While the family and I were in Boston we knew we wanted to visit some of the historical sites and learn more about our country’s rich history. We are so thankful for our rights and freedom, and it’s important to know what our country’s founders went through to give us the liberty that we have today. We went to the heart of downtown Boston, which is where the 2.5-mile path of the Freedom Trail begins. The Freedom Trail is filled with historical sites that pay homage to many of those who gave us the freedoms we enjoy today.
Here are 10 of our favorite places we visited in the city; some from the Freedom Trail and others are great finds!
- Boston Commons: This is where the freedom trail starts. The Boston Commons has been a place that has marked American History for hundreds of years. It is a place of remembrance for the Revolution and a place to celebrate independence. The Boston Commons is where recruitment for the Civil War took place, as well as anti-slavery meetings. There are gardens marking the victory of World War I and the original iron fence was donated to World War II for scrap metal. The Boston Commons continues to be noted as a remarkable place for free speech and public assembly.
- Vintage bookstores: We stopped into this amazing vintage bookstore to see what treasures we could find. While we were there Evee was able to pick up a copy of Mother Goose while I picked up Aesop’s Fables and a book of poems by Robert Louis Stevenso.
- Granary Burying Grounds: Next to the Park Street Church is the Granary Burying Grounds, which were established in 1660. The historic burying grounds has approximately 2,300 markers of some of America’s most remarkable citizens including many of those who signed the Declaration of Independence, Paul Revere, Benjamin Franklin’s parents, and many people who died in the Boston Massacre.
- Paul Revere’s house: Paul Revere is as widely known as his famous lines “The British are coming! The British are coming!” Revere warned the colonists about the British attack during his midnight ride. Paul Revere’s house was built in the 1680’s, and was owned by the legendary patriot from 1770-1800. This house is the oldest remaining structure in downtown Boston and also the only home on The Freedom Trail.
- Boston Latin School: This school, founded in 1635, was the first public school in America. It offered free education to boys – rich or poor – while girls attended private schools at home. Classes were originally held in the house of the first headmaster until the schoolhouse’s construction was completed in 1645. This site houses a statue of former student Benjamin Franklin.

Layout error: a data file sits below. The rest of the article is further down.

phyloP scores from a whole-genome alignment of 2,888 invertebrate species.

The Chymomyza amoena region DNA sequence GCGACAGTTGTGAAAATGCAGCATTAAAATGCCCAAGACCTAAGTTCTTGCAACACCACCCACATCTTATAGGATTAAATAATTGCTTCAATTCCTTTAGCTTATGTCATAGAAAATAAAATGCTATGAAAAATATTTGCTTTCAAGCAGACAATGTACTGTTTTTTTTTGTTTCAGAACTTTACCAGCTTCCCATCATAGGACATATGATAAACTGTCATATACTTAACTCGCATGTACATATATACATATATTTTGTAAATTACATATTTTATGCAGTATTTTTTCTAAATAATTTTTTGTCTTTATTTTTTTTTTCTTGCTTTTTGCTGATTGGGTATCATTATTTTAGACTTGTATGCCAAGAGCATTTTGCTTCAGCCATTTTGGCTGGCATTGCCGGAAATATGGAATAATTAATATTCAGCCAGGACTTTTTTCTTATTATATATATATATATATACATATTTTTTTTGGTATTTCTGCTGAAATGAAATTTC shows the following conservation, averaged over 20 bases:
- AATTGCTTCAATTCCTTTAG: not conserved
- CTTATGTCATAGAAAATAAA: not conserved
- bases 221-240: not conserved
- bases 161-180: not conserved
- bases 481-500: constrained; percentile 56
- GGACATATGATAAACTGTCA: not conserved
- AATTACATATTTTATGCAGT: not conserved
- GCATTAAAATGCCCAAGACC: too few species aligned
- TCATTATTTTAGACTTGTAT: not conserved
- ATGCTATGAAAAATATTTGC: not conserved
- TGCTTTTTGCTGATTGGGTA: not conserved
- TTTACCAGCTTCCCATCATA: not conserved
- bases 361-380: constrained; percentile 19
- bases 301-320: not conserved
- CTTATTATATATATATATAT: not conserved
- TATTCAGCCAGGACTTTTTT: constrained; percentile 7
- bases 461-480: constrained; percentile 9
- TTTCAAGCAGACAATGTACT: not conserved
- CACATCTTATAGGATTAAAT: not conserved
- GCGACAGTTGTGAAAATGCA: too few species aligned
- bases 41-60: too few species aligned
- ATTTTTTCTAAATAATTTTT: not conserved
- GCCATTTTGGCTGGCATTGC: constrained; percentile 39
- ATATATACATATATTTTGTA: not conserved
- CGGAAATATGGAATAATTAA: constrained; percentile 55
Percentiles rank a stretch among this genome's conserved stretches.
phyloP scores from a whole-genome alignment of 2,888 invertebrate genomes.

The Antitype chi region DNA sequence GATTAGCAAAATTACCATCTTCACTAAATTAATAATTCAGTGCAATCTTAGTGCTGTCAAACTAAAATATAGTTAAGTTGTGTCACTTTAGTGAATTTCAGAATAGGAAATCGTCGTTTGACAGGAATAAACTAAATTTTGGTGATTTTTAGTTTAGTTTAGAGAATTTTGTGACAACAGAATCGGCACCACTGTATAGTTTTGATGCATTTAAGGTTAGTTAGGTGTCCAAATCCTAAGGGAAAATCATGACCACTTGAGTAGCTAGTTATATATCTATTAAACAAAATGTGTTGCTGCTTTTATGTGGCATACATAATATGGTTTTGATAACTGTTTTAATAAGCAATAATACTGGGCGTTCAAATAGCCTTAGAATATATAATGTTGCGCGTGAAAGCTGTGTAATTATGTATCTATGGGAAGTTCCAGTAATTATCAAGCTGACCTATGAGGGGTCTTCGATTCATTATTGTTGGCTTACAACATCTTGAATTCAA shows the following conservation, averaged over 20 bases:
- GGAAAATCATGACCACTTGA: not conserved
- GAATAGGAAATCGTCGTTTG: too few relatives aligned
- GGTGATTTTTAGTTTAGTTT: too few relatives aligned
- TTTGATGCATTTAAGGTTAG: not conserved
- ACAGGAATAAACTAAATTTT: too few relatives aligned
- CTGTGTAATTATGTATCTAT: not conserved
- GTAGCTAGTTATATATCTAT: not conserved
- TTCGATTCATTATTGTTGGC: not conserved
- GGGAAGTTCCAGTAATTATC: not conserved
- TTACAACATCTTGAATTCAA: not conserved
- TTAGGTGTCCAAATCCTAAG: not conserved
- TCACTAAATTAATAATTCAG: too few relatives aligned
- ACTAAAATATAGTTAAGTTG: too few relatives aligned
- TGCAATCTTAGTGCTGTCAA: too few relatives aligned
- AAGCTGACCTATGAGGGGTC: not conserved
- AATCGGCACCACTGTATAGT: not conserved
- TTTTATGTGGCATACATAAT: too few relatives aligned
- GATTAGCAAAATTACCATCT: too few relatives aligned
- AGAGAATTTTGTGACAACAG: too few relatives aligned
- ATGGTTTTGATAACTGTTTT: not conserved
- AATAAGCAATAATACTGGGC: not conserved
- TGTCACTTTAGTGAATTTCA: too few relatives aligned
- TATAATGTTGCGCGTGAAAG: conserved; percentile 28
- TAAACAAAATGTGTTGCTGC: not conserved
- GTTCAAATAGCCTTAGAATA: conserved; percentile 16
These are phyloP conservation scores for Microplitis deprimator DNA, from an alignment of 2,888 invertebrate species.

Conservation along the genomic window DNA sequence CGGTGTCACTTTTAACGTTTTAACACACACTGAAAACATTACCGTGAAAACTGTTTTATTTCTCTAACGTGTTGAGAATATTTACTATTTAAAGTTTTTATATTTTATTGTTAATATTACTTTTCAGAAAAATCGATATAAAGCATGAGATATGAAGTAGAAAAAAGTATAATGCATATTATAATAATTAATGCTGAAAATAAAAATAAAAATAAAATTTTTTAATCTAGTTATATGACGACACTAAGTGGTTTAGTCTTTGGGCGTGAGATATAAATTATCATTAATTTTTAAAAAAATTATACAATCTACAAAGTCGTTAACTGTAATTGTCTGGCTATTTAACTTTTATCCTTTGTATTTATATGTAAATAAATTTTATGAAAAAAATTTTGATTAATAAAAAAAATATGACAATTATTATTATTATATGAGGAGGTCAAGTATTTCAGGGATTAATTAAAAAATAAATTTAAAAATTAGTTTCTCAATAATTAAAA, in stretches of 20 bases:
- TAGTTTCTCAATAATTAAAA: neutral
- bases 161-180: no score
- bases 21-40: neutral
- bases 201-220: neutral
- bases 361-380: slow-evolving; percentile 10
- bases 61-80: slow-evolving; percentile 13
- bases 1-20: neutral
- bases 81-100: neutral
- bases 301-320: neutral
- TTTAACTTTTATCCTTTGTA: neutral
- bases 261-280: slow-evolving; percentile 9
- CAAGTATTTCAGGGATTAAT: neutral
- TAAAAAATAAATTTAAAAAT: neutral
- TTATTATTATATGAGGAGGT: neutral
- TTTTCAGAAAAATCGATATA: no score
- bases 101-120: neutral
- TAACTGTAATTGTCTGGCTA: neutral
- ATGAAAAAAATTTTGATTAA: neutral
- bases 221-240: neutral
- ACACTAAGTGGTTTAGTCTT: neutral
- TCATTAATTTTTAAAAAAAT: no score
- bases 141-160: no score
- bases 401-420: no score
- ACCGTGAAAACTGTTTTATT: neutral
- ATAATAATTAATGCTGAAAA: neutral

- The Old State House: This was a place where a lot of American history was made. This is where the Boston massacre happened, which led to the publication of “The Shot Heard Around The World”, which led to the Revolutionary War. Old State House stands as the oldest surviving public building in Boston. Built in 1713.
- Boston Tea Party Museum:This museum was a lot of fun and very interactive. There was an exhibit with a live-action show reenacting the plotting of the patriot act, which took place in 1773. This was a monumental site for America’s history, it’s what started the revolution, and what eventually gained us our independence from King George III. We even got to throw “packages of tea” overboard into the bay.
- Quincy Market: Since 1826, these Grecian buildings have been serving the public from daily retail food supply of meat, produce, and dairy goods to the wholesale role at a later time. This is where we enjoyed a much-needed lunch break. We had lobster mac n’ cheese, lobster bisque, giant shrimp, and more. It was all so good that we had to come back for dessert.
- Rose Kennedy Greenway Park: This park is located between Quincy Market and Paul Revere’s house. There are beautiful trees and an abundance of flowers during this time of year. There are also a few swings, which were a much-welcomed break from walking. There is also a fountain/splash pad.
- Pic of kids on swings
- Little Italy: We finished our day off at this classic Italian restaurant, where we chowed down on some pasta. After walking through and learning about the sites in the heart of Boston we had worked up quite an appetite.